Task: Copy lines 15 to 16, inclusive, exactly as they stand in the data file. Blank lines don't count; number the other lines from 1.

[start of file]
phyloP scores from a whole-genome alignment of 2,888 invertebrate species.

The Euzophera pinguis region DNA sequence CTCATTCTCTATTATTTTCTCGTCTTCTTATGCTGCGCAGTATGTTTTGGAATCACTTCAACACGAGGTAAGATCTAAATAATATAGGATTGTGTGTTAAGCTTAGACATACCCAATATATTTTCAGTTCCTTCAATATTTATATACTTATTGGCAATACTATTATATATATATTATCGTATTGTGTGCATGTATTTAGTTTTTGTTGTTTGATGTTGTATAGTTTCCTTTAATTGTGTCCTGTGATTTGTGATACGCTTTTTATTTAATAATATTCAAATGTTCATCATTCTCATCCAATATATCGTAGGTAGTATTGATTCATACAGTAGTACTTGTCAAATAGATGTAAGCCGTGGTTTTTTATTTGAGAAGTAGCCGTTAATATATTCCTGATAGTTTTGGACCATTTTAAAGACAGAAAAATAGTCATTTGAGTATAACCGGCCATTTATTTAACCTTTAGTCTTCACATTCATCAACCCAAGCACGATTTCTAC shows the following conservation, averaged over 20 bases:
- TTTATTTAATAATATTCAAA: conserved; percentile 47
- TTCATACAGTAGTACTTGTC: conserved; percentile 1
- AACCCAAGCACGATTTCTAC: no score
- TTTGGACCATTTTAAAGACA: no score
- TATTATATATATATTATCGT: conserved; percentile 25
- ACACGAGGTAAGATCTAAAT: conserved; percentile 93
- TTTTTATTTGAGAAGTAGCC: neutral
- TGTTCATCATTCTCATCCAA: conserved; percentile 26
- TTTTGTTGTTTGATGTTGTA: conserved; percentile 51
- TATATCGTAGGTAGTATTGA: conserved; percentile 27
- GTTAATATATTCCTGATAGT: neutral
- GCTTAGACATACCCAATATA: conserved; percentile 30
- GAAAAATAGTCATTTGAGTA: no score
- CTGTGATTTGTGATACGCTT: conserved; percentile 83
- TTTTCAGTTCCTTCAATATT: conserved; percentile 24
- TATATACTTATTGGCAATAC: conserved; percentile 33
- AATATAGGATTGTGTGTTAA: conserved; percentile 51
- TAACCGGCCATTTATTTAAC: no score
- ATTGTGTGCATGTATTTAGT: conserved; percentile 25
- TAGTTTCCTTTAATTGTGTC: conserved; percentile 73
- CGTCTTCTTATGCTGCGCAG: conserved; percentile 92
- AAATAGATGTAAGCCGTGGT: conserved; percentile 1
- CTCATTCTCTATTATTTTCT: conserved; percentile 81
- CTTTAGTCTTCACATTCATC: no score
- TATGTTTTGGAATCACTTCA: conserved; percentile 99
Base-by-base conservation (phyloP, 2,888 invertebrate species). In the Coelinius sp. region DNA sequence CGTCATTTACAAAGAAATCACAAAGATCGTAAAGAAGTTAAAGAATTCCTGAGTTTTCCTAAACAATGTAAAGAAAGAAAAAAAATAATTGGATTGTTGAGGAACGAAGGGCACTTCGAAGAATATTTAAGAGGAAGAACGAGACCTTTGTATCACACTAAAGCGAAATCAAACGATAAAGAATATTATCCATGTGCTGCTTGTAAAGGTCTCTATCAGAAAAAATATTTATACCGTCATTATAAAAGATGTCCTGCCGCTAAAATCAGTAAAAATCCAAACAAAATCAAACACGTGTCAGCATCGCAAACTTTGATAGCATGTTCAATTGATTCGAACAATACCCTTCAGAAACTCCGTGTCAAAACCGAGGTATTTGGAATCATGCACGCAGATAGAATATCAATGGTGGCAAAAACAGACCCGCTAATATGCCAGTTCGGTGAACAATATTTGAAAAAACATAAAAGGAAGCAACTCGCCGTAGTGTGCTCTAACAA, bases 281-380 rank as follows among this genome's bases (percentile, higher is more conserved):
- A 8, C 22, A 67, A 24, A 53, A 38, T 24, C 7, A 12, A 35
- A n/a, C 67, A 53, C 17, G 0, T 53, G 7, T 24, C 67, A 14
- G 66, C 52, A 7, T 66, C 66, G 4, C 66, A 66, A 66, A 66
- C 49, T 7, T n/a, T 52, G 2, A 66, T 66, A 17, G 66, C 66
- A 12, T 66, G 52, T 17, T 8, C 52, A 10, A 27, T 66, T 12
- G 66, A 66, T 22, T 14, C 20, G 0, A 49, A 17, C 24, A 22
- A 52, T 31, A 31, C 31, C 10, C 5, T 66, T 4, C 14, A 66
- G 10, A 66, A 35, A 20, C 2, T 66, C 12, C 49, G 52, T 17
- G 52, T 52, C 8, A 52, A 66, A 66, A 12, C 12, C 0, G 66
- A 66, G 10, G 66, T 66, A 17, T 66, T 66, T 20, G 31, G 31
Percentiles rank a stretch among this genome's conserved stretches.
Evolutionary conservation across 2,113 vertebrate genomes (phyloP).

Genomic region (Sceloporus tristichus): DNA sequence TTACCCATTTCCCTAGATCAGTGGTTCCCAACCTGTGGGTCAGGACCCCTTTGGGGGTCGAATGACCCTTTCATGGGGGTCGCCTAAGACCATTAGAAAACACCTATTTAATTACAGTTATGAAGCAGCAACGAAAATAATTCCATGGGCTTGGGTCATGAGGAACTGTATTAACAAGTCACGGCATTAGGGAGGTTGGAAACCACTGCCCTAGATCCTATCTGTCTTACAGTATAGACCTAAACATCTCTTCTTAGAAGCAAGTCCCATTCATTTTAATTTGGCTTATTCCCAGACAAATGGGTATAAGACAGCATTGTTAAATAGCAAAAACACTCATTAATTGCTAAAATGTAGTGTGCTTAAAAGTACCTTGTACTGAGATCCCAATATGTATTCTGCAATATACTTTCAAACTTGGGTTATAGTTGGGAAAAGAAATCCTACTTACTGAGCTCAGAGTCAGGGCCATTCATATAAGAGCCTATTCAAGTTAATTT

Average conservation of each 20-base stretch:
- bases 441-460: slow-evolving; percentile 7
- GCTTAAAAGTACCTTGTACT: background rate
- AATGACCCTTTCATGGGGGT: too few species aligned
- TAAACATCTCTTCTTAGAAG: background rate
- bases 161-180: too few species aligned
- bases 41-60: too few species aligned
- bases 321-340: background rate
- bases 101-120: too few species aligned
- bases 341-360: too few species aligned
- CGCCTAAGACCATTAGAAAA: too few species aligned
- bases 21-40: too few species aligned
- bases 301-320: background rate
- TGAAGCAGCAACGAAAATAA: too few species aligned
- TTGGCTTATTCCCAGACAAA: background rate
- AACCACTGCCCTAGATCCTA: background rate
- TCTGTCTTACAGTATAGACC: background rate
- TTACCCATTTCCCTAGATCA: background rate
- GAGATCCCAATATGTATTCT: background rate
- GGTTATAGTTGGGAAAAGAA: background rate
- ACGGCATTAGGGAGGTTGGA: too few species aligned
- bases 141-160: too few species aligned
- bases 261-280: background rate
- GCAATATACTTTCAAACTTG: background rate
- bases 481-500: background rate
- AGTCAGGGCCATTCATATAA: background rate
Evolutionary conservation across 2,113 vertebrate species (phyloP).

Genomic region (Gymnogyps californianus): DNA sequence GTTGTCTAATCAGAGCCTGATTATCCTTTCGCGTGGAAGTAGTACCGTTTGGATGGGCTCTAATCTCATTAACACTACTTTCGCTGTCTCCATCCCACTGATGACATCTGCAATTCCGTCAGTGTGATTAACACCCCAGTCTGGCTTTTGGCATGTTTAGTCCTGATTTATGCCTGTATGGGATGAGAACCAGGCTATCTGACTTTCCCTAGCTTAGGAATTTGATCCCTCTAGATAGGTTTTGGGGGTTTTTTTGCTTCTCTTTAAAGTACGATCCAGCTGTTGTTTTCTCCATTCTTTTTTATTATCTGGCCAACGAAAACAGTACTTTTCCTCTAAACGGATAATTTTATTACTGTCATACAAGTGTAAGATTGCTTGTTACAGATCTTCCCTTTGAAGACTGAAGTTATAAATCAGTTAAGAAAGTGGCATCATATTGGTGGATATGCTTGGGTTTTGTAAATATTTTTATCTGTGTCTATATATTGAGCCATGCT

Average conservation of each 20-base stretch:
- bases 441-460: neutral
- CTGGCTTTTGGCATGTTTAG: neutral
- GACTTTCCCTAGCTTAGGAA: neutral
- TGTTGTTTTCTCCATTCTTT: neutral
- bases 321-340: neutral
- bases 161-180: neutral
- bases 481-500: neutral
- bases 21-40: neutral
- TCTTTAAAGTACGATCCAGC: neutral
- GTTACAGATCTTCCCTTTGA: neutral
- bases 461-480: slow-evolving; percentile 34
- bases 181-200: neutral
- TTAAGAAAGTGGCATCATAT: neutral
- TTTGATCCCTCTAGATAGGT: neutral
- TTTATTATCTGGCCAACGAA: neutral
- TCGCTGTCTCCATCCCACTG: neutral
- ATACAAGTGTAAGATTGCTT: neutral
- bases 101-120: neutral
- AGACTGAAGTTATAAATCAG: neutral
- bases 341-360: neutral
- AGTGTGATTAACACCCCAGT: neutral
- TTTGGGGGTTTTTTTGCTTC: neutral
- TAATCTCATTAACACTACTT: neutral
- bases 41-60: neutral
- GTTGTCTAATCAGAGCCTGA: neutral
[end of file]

- GAAAAATAGTCATTTGAGTA: no score
- CTGTGATTTGTGATACGCTT: conserved; percentile 83